The beleaguered lender First Republic Bank is exploring ways to reduce the imbalance between its assets and liabilities
As reported by Bloomberg, First Republic Bank considers divesting $50 billion to $100 billion of assets. The move is part of the institution’s efforts to handle the bank industry turmoil that started last month.
At the time, the United States Federal Reserve launched a $25 billion funding program for banks and other depository firms to maintain liquidity amidst the wave of industry shutdowns. First Republic Bank tried to enhance and diversify its financial position through additional liquidity from the Federal Reserve Bank and JPMorgan Chase. Besides, 11 big banks loaned First Republic $30 billion in the form of unsecured term deposits last month.
However, the loans couldn’t help the bank address all the existing challenges. On Monday, April 24, this financial institution published a press release, stating that the financial institution will reduce remuneration to managers and dismiss from 20% to 25% of employees. The decision came as First Republic witnessed a more than $100bn plunge in deposits in the first quarter.
Today, the institutional lenders as well as owners of the $20 billion in uninsured deposits still held at the bank are getting nervous as the institution’s executives refused to take questions on the Monday earnings call. The bank said it was “pursuing strategic options” to quickly strengthen its financial position, without providing details.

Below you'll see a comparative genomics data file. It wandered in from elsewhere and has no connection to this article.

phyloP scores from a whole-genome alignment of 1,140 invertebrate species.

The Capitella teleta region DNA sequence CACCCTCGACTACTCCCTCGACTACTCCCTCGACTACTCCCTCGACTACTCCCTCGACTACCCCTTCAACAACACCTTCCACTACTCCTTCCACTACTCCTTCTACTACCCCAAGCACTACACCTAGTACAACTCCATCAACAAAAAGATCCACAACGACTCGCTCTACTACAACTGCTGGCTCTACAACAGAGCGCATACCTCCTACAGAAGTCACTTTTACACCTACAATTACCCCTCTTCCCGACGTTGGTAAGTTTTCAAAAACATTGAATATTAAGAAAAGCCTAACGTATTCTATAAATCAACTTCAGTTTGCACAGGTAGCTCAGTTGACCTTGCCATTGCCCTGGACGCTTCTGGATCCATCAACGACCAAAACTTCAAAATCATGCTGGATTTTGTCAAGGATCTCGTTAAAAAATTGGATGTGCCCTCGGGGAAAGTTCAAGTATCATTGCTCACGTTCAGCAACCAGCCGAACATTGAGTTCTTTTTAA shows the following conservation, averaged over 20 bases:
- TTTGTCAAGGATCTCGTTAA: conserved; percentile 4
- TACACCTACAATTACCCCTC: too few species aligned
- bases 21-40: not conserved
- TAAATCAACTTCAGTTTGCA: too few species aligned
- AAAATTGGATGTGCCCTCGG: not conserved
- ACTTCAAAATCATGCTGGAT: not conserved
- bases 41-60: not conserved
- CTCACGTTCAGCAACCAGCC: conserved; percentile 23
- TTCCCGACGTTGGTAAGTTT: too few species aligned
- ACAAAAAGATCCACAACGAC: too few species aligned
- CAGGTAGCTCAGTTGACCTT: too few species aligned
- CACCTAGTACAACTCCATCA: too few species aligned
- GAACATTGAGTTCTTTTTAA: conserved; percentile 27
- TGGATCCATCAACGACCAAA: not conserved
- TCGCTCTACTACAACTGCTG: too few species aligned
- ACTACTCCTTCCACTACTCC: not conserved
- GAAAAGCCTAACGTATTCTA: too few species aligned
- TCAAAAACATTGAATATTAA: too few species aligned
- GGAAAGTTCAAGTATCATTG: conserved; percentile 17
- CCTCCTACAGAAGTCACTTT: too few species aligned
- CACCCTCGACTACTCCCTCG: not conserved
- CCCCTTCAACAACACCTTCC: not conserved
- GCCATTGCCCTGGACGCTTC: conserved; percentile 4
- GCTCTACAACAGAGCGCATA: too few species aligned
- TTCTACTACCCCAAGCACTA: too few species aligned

Reportedly, the prospective asset sales include long-dated mortgages and securities, which would be offered to potential buyers, including large US banks. The latter could receive warrants or preferred equity as an incentive to buy assets above their market value.
This way, the lender is trying to reinforce its balance sheet and avoid being seized by the Federal Deposit Insurance Corp., simultaneously clearing the path for a possible capital raise.
Meanwhile, the company’s stock fell almost 50% on Tuesday, and lost about 16% more within a day on Wednesday, following the unfavourable news.